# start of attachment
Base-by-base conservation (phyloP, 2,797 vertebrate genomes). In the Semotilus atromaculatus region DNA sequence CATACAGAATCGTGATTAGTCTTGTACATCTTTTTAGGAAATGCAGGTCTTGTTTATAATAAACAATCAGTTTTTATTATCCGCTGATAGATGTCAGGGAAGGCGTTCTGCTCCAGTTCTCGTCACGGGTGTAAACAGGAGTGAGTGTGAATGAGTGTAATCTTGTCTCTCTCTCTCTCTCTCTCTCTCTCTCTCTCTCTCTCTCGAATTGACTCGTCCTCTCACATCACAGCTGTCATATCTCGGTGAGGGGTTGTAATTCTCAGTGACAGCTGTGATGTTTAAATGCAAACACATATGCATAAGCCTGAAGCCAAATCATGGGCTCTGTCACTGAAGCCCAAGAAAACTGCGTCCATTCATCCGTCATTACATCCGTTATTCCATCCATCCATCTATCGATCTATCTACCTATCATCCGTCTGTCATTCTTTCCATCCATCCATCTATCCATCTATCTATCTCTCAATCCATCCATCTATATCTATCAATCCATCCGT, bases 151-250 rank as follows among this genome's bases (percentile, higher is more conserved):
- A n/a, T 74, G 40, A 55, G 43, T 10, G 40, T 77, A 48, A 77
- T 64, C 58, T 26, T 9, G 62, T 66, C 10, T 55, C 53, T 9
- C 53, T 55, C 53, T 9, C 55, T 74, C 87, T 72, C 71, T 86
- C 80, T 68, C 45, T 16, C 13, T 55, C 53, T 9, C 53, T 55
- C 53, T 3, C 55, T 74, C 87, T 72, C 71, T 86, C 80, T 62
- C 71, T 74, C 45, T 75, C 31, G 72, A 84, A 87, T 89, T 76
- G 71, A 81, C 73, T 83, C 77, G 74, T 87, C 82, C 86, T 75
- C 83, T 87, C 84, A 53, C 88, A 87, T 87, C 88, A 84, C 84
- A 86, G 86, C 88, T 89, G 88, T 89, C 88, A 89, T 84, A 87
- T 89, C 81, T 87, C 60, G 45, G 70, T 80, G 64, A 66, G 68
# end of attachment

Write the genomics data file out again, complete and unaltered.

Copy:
Base-by-base conservation (phyloP, 2,797 vertebrate genomes). In the Semotilus atromaculatus region DNA sequence CATACAGAATCGTGATTAGTCTTGTACATCTTTTTAGGAAATGCAGGTCTTGTTTATAATAAACAATCAGTTTTTATTATCCGCTGATAGATGTCAGGGAAGGCGTTCTGCTCCAGTTCTCGTCACGGGTGTAAACAGGAGTGAGTGTGAATGAGTGTAATCTTGTCTCTCTCTCTCTCTCTCTCTCTCTCTCTCTCTCTCTCTCGAATTGACTCGTCCTCTCACATCACAGCTGTCATATCTCGGTGAGGGGTTGTAATTCTCAGTGACAGCTGTGATGTTTAAATGCAAACACATATGCATAAGCCTGAAGCCAAATCATGGGCTCTGTCACTGAAGCCCAAGAAAACTGCGTCCATTCATCCGTCATTACATCCGTTATTCCATCCATCCATCTATCGATCTATCTACCTATCATCCGTCTGTCATTCTTTCCATCCATCCATCTATCCATCTATCTATCTCTCAATCCATCCATCTATATCTATCAATCCATCCGT, bases 151-250 rank as follows among this genome's bases (percentile, higher is more conserved):
- A n/a, T 74, G 40, A 55, G 43, T 10, G 40, T 77, A 48, A 77
- T 64, C 58, T 26, T 9, G 62, T 66, C 10, T 55, C 53, T 9
- C 53, T 55, C 53, T 9, C 55, T 74, C 87, T 72, C 71, T 86
- C 80, T 68, C 45, T 16, C 13, T 55, C 53, T 9, C 53, T 55
- C 53, T 3, C 55, T 74, C 87, T 72, C 71, T 86, C 80, T 62
- C 71, T 74, C 45, T 75, C 31, G 72, A 84, A 87, T 89, T 76
- G 71, A 81, C 73, T 83, C 77, G 74, T 87, C 82, C 86, T 75
- C 83, T 87, C 84, A 53, C 88, A 87, T 87, C 88, A 84, C 84
- A 86, G 86, C 88, T 89, G 88, T 89, C 88, A 89, T 84, A 87
- T 89, C 81, T 87, C 60, G 45, G 70, T 80, G 64, A 66, G 68